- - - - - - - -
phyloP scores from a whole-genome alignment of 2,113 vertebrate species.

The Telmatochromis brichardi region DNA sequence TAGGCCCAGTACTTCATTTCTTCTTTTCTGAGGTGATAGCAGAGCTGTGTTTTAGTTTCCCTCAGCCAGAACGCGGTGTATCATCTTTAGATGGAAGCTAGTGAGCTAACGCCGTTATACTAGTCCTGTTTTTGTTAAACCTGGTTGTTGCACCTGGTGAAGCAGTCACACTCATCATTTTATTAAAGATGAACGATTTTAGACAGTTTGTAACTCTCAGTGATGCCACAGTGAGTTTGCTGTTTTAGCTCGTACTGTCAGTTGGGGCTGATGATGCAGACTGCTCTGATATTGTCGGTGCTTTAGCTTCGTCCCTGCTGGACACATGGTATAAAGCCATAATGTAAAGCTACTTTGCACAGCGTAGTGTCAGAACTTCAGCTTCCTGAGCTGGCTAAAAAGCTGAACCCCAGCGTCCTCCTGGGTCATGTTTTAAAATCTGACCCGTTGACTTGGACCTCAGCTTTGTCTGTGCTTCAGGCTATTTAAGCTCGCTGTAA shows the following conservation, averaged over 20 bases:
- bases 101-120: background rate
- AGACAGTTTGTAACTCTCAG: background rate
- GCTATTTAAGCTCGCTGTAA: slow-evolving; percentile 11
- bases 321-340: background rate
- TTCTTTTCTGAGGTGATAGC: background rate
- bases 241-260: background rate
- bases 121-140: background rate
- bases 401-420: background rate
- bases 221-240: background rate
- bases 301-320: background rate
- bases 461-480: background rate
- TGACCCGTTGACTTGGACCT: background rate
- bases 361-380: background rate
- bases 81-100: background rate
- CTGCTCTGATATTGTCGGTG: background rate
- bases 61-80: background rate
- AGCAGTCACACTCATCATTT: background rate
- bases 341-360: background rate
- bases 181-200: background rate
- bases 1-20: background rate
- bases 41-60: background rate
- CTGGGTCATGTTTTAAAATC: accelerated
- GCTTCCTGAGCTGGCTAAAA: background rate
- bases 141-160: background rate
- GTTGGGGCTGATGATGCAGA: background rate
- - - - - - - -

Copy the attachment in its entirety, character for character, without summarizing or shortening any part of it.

phyloP scores from a whole-genome alignment of 2,113 vertebrate species.

The Telmatochromis brichardi region DNA sequence TAGGCCCAGTACTTCATTTCTTCTTTTCTGAGGTGATAGCAGAGCTGTGTTTTAGTTTCCCTCAGCCAGAACGCGGTGTATCATCTTTAGATGGAAGCTAGTGAGCTAACGCCGTTATACTAGTCCTGTTTTTGTTAAACCTGGTTGTTGCACCTGGTGAAGCAGTCACACTCATCATTTTATTAAAGATGAACGATTTTAGACAGTTTGTAACTCTCAGTGATGCCACAGTGAGTTTGCTGTTTTAGCTCGTACTGTCAGTTGGGGCTGATGATGCAGACTGCTCTGATATTGTCGGTGCTTTAGCTTCGTCCCTGCTGGACACATGGTATAAAGCCATAATGTAAAGCTACTTTGCACAGCGTAGTGTCAGAACTTCAGCTTCCTGAGCTGGCTAAAAAGCTGAACCCCAGCGTCCTCCTGGGTCATGTTTTAAAATCTGACCCGTTGACTTGGACCTCAGCTTTGTCTGTGCTTCAGGCTATTTAAGCTCGCTGTAA shows the following conservation, averaged over 20 bases:
- bases 101-120: background rate
- AGACAGTTTGTAACTCTCAG: background rate
- GCTATTTAAGCTCGCTGTAA: slow-evolving; percentile 11
- bases 321-340: background rate
- TTCTTTTCTGAGGTGATAGC: background rate
- bases 241-260: background rate
- bases 121-140: background rate
- bases 401-420: background rate
- bases 221-240: background rate
- bases 301-320: background rate
- bases 461-480: background rate
- TGACCCGTTGACTTGGACCT: background rate
- bases 361-380: background rate
- bases 81-100: background rate
- CTGCTCTGATATTGTCGGTG: background rate
- bases 61-80: background rate
- AGCAGTCACACTCATCATTT: background rate
- bases 341-360: background rate
- bases 181-200: background rate
- bases 1-20: background rate
- bases 41-60: background rate
- CTGGGTCATGTTTTAAAATC: accelerated
- GCTTCCTGAGCTGGCTAAAA: background rate
- bases 141-160: background rate
- GTTGGGGCTGATGATGCAGA: background rate